Having sweet peas for a spring or early summer bouquet is the dream of many foothill gardeners.
While our climate often brings summer heat as early as June, there are some gardening practices that will provide weeks of nonedible sweet peas for bouquets and delicious sugar snap or edible pod peas for munching.
I will be starting all my peas, edible and nonedible from seed on Presidents’ Day weekend. Even early March is not too late for seeding. With the advantage of a cold frame to protect the young starts for the first few critical weeks of late winter cold, the seedlings ready for transplanting into the garden in April are strong and vigorous.
A small cold frame can give you a head start on lettuce and other greens too. Row covers may provide all the protection needed for gardeners at lower foothill elevations where the soil warms by late March. In my cold microclimate at 2,650 foot elevation, peas and greens will not grow well in those first few important weeks, so more protection is beneficial.
Peas are a legume. Their root systems will add nitrogen to your garden soil just as beans do later in the summer. Seed may be inoculated to increase the rhizobacteria on the root systems, adding available nitrogen to the soil. Your pea plants and your garden soil will be healthier with this simple step of coating the seed before planting.
Selecting seed is the first important step for sweet peas. While some have longer stems, and some are described as the most fragrant, it is the heat-tolerant cultivars you should be selecting for the foothills. I have picked bouquets, heady with sweet pea fragrance, into late July and early August in most summers.
For eating in the garden and occasionally tossing into stir-fry, I grow the prolific ‘Oregon Giant’ edible pod pea. ‘Dwarf Gray Sugar’ is an heirloom cultivar with smaller peas. Its young side shoots may be harvested for salads. Delicious!
Sugar snap peas are more heat-tolerant than the edible pod peas. If June temperatures rise suddenly, as they often do, this pea may continue production while others wane.
Preparing your garden soil is critically important for all peas, edible and nonedible. Soil needs to be fertile and light. With our native clay soil, this means lots of good compost. If any manure has been incorporated into the mix, it must be aged. Ask your supplier about organic certification and how long the materials have been stockpiled.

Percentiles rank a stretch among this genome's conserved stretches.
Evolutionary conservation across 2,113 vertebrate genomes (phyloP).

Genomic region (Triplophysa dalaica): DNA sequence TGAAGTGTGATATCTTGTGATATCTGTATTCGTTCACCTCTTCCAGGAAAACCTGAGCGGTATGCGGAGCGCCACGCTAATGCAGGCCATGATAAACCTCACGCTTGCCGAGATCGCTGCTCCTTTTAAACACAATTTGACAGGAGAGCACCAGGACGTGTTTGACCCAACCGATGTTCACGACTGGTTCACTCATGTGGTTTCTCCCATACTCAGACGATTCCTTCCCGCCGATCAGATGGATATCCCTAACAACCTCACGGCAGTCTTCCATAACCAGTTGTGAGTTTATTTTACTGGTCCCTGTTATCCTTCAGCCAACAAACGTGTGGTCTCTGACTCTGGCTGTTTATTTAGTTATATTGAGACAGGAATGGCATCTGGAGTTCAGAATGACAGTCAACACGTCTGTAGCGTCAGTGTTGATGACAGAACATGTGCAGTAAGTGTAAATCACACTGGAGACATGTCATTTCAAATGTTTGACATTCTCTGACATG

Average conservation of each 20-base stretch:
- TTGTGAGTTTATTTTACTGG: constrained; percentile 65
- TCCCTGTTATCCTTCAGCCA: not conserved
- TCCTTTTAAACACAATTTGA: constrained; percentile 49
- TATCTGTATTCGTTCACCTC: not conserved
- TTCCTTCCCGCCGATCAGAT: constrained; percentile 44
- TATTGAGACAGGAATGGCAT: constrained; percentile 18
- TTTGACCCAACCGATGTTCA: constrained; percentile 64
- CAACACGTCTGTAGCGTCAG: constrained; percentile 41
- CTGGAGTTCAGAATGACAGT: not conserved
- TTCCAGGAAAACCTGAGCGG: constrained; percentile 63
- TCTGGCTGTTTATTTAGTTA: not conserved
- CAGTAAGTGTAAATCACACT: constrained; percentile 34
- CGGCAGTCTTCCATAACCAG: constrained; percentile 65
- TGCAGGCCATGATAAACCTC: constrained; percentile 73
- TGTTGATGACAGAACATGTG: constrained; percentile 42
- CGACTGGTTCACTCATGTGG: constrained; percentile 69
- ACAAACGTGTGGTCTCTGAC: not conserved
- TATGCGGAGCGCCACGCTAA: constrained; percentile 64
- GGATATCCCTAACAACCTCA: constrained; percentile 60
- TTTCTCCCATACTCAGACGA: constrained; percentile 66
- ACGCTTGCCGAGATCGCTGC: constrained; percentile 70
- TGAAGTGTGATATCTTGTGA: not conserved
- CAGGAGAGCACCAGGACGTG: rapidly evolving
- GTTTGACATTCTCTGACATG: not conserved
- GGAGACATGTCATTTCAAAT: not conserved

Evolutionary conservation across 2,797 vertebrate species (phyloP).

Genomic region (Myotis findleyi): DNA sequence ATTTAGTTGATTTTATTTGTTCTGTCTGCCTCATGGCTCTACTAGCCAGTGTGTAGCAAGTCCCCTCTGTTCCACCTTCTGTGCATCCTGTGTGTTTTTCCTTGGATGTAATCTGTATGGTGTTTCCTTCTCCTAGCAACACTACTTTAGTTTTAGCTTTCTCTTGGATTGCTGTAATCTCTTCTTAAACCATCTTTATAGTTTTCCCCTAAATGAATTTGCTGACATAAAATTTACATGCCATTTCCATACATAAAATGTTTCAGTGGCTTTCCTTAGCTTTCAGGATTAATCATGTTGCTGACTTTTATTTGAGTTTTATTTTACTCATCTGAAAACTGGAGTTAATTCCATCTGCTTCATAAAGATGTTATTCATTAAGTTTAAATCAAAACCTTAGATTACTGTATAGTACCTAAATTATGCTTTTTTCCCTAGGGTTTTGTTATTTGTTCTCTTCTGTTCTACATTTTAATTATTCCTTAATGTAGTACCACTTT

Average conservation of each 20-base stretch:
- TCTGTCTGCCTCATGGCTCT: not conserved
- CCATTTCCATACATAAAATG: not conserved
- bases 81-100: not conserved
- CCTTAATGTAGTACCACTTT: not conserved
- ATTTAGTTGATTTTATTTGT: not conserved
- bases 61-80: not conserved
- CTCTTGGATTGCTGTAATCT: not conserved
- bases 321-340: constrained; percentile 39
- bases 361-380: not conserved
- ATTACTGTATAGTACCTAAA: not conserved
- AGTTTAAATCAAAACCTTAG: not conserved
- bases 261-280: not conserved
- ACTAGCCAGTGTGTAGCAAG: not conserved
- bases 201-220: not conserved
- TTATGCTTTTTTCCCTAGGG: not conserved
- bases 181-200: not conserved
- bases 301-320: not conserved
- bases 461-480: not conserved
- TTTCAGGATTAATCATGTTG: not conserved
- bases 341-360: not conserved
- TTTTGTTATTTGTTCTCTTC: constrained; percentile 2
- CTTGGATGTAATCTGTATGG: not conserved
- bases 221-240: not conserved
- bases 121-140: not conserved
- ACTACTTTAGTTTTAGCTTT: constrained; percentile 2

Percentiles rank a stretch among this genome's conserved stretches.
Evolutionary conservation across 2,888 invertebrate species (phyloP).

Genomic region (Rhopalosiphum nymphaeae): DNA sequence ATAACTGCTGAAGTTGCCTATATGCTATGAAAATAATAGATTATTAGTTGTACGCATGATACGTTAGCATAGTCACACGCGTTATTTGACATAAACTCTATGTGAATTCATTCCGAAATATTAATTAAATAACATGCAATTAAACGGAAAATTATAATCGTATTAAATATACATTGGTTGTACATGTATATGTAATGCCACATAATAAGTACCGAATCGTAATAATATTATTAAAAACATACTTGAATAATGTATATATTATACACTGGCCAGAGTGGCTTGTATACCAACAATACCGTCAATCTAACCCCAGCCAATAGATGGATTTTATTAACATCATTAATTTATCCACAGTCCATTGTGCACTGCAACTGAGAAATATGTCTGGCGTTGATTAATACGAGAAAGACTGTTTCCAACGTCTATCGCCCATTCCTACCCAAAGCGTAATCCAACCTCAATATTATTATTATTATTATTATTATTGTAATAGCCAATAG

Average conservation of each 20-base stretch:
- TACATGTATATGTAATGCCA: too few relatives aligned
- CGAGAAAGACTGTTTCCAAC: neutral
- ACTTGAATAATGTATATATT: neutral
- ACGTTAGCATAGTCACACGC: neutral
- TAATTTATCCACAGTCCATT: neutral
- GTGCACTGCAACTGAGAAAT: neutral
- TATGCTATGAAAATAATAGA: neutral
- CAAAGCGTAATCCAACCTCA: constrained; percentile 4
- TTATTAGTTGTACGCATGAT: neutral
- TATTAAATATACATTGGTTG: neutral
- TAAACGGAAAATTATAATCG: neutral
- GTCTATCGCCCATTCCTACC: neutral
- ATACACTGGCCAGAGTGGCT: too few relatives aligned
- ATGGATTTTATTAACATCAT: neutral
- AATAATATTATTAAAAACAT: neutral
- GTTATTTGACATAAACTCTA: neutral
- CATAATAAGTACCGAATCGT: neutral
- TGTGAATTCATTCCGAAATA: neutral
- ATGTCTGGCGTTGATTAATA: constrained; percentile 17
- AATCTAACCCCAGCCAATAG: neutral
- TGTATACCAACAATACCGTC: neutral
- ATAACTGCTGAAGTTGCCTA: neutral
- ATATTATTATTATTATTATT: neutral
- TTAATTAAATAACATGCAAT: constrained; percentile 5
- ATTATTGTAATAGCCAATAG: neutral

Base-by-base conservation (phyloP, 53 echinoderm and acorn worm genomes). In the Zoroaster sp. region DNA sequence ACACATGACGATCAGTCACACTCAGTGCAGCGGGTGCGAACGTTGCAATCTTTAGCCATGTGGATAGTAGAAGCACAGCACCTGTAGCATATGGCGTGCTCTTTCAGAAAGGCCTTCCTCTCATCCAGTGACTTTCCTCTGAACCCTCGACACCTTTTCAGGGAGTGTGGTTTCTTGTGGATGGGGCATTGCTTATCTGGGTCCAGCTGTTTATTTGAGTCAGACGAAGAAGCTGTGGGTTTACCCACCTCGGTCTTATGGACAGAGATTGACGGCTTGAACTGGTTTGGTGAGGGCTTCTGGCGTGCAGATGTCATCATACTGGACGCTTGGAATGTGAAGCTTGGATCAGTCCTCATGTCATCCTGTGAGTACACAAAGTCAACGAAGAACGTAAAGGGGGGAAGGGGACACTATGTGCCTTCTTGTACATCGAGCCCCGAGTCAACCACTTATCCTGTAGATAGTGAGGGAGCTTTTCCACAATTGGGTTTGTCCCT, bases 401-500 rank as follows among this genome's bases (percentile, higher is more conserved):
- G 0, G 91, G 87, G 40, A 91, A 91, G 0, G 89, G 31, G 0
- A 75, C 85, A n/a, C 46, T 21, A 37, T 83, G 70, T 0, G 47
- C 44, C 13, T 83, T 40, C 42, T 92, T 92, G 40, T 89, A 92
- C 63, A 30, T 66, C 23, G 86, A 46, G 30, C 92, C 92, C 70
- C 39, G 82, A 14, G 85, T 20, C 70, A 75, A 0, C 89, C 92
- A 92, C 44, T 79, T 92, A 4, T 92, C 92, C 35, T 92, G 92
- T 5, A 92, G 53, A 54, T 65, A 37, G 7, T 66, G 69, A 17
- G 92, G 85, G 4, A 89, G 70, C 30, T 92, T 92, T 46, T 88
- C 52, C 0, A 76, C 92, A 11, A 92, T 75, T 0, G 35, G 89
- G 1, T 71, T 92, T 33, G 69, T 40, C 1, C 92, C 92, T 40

The lighter soil will warm sooner, so it’s not too early to prepare the planting area now. As of this week, with little rain for too many days in January and February, even the heaviest clay soil should be low enough in moisture to dig without damage to the soil structure.
Adding soft rock phosphate or colloidal phosphate (20 pounds per hundred square feet) will ensure a strong root system, important for heat tolerance. Phosphorus is also an essential nutrient for any flowering or fruiting plant. The addition of oyster shell (five pounds per hundred square feet) for calcium changes the soil pH. Peas prefer a”sweeter” soil, as it is often referred to when the pH is higher. Oyster shell also makes the phosphorus more available.
Because of my cold microclimate, I do not follow the frequent recommendation of digging a trench for peas. This practice allows the gardener to fill in the trench as the peas grow, strengthening their stems and prolonging harvest. My soil is always too cold in April and May, especially down six inches. I prefer to use mulch to protect the stems and soil surface.
When I transplant young pea seedlings into the garden, usually by early April, I cover the plants with Agribon until they show signs of strong new growth. This protection is insurance against sudden cold spells, although these are not as damaging to five or six-week old seedlings as they might be to very young plants. The row cover also keeps my eager quail from feasting!
Mulching is critical for the weeks ahead and needs to be done in stages. At planting time, a thin application of decomposed straw protects the soil surface from any heavy spring rains or hail. Keep it light to allow the spring sun to continue warming the soil. As the plants grow, add more straw or a mix of straw and compost. By May, this mulch may be ten inches deep.
Finally, if June weather heats up, use shade cloth (30%) to protect all your peas. It may be left on for weeks while you enjoy a harvest of fragrant flowers and a feast of the edible peas.
Carolyn Singer has gardened organically in Nevada County since 1977. She is the author of “The Seasoned Gardener, 5 decades of sustainable and practical garden wisdom”, now available locally. For more information about foothill gardening, or to contact Carolyn with gardening questions, visit www.carolynsingergardens.com.